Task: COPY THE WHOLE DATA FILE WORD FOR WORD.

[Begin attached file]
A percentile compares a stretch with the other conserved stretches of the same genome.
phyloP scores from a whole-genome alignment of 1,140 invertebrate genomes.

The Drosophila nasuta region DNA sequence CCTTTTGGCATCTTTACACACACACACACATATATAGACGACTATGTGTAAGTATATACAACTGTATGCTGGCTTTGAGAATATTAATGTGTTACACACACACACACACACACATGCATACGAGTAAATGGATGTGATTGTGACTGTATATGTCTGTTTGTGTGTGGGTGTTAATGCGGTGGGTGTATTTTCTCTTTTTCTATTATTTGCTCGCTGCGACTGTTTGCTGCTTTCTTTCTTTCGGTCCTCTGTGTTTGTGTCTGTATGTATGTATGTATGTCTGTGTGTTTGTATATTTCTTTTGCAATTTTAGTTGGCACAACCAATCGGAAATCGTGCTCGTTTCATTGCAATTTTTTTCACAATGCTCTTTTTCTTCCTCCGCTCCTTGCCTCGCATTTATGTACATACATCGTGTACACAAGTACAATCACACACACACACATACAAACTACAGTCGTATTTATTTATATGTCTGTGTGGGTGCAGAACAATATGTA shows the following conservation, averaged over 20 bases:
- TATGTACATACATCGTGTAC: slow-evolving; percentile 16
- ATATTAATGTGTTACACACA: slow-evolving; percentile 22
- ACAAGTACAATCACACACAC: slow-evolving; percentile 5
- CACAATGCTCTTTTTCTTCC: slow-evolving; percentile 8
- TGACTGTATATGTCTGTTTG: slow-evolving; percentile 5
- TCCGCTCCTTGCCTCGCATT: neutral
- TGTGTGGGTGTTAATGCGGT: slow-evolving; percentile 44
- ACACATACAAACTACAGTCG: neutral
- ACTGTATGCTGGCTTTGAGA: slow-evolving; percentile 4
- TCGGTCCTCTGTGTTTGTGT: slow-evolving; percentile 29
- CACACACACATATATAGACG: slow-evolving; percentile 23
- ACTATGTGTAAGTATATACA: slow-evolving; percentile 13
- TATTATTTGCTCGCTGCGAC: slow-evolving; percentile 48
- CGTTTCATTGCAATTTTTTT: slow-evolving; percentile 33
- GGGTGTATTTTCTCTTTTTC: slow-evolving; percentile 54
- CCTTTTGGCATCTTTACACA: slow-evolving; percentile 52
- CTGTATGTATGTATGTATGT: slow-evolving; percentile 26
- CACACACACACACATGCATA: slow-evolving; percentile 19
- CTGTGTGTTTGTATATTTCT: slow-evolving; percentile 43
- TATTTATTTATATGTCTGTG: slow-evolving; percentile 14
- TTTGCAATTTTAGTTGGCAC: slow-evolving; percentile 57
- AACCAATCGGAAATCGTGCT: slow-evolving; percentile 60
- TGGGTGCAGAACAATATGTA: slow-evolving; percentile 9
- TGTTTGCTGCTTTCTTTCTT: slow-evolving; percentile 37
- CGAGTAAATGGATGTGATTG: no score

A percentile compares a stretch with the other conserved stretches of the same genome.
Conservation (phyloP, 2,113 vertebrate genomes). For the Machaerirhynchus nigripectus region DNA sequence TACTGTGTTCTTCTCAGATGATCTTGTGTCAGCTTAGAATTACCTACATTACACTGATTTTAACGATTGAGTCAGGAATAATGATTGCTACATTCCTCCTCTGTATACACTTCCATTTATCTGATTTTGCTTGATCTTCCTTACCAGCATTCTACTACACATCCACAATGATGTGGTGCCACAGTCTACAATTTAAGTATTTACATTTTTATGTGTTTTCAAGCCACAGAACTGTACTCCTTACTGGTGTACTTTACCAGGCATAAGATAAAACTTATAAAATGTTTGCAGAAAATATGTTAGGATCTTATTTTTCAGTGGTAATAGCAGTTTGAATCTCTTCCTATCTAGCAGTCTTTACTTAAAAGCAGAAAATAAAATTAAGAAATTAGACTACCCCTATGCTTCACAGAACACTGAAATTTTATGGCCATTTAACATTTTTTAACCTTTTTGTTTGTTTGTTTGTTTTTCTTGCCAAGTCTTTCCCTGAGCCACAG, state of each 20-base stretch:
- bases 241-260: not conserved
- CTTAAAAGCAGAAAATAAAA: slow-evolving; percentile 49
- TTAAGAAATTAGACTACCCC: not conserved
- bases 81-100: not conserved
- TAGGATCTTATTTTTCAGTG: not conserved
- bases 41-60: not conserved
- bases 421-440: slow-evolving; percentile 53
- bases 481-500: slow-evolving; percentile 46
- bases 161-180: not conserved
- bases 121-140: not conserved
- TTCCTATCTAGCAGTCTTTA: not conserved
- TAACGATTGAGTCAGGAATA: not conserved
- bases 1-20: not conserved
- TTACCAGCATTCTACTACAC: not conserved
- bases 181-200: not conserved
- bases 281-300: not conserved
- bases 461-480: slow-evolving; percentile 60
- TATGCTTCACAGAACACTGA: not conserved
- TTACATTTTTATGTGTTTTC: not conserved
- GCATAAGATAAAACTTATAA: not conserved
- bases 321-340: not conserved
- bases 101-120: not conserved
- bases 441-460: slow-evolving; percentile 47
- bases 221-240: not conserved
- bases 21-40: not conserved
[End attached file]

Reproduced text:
A percentile compares a stretch with the other conserved stretches of the same genome.
phyloP scores from a whole-genome alignment of 1,140 invertebrate genomes.

The Drosophila nasuta region DNA sequence CCTTTTGGCATCTTTACACACACACACACATATATAGACGACTATGTGTAAGTATATACAACTGTATGCTGGCTTTGAGAATATTAATGTGTTACACACACACACACACACACATGCATACGAGTAAATGGATGTGATTGTGACTGTATATGTCTGTTTGTGTGTGGGTGTTAATGCGGTGGGTGTATTTTCTCTTTTTCTATTATTTGCTCGCTGCGACTGTTTGCTGCTTTCTTTCTTTCGGTCCTCTGTGTTTGTGTCTGTATGTATGTATGTATGTCTGTGTGTTTGTATATTTCTTTTGCAATTTTAGTTGGCACAACCAATCGGAAATCGTGCTCGTTTCATTGCAATTTTTTTCACAATGCTCTTTTTCTTCCTCCGCTCCTTGCCTCGCATTTATGTACATACATCGTGTACACAAGTACAATCACACACACACACATACAAACTACAGTCGTATTTATTTATATGTCTGTGTGGGTGCAGAACAATATGTA shows the following conservation, averaged over 20 bases:
- TATGTACATACATCGTGTAC: slow-evolving; percentile 16
- ATATTAATGTGTTACACACA: slow-evolving; percentile 22
- ACAAGTACAATCACACACAC: slow-evolving; percentile 5
- CACAATGCTCTTTTTCTTCC: slow-evolving; percentile 8
- TGACTGTATATGTCTGTTTG: slow-evolving; percentile 5
- TCCGCTCCTTGCCTCGCATT: neutral
- TGTGTGGGTGTTAATGCGGT: slow-evolving; percentile 44
- ACACATACAAACTACAGTCG: neutral
- ACTGTATGCTGGCTTTGAGA: slow-evolving; percentile 4
- TCGGTCCTCTGTGTTTGTGT: slow-evolving; percentile 29
- CACACACACATATATAGACG: slow-evolving; percentile 23
- ACTATGTGTAAGTATATACA: slow-evolving; percentile 13
- TATTATTTGCTCGCTGCGAC: slow-evolving; percentile 48
- CGTTTCATTGCAATTTTTTT: slow-evolving; percentile 33
- GGGTGTATTTTCTCTTTTTC: slow-evolving; percentile 54
- CCTTTTGGCATCTTTACACA: slow-evolving; percentile 52
- CTGTATGTATGTATGTATGT: slow-evolving; percentile 26
- CACACACACACACATGCATA: slow-evolving; percentile 19
- CTGTGTGTTTGTATATTTCT: slow-evolving; percentile 43
- TATTTATTTATATGTCTGTG: slow-evolving; percentile 14
- TTTGCAATTTTAGTTGGCAC: slow-evolving; percentile 57
- AACCAATCGGAAATCGTGCT: slow-evolving; percentile 60
- TGGGTGCAGAACAATATGTA: slow-evolving; percentile 9
- TGTTTGCTGCTTTCTTTCTT: slow-evolving; percentile 37
- CGAGTAAATGGATGTGATTG: no score

A percentile compares a stretch with the other conserved stretches of the same genome.
Conservation (phyloP, 2,113 vertebrate genomes). For the Machaerirhynchus nigripectus region DNA sequence TACTGTGTTCTTCTCAGATGATCTTGTGTCAGCTTAGAATTACCTACATTACACTGATTTTAACGATTGAGTCAGGAATAATGATTGCTACATTCCTCCTCTGTATACACTTCCATTTATCTGATTTTGCTTGATCTTCCTTACCAGCATTCTACTACACATCCACAATGATGTGGTGCCACAGTCTACAATTTAAGTATTTACATTTTTATGTGTTTTCAAGCCACAGAACTGTACTCCTTACTGGTGTACTTTACCAGGCATAAGATAAAACTTATAAAATGTTTGCAGAAAATATGTTAGGATCTTATTTTTCAGTGGTAATAGCAGTTTGAATCTCTTCCTATCTAGCAGTCTTTACTTAAAAGCAGAAAATAAAATTAAGAAATTAGACTACCCCTATGCTTCACAGAACACTGAAATTTTATGGCCATTTAACATTTTTTAACCTTTTTGTTTGTTTGTTTGTTTTTCTTGCCAAGTCTTTCCCTGAGCCACAG, state of each 20-base stretch:
- bases 241-260: not conserved
- CTTAAAAGCAGAAAATAAAA: slow-evolving; percentile 49
- TTAAGAAATTAGACTACCCC: not conserved
- bases 81-100: not conserved
- TAGGATCTTATTTTTCAGTG: not conserved
- bases 41-60: not conserved
- bases 421-440: slow-evolving; percentile 53
- bases 481-500: slow-evolving; percentile 46
- bases 161-180: not conserved
- bases 121-140: not conserved
- TTCCTATCTAGCAGTCTTTA: not conserved
- TAACGATTGAGTCAGGAATA: not conserved
- bases 1-20: not conserved
- TTACCAGCATTCTACTACAC: not conserved
- bases 181-200: not conserved
- bases 281-300: not conserved
- bases 461-480: slow-evolving; percentile 60
- TATGCTTCACAGAACACTGA: not conserved
- TTACATTTTTATGTGTTTTC: not conserved
- GCATAAGATAAAACTTATAA: not conserved
- bases 321-340: not conserved
- bases 101-120: not conserved
- bases 441-460: slow-evolving; percentile 47
- bases 221-240: not conserved
- bases 21-40: not conserved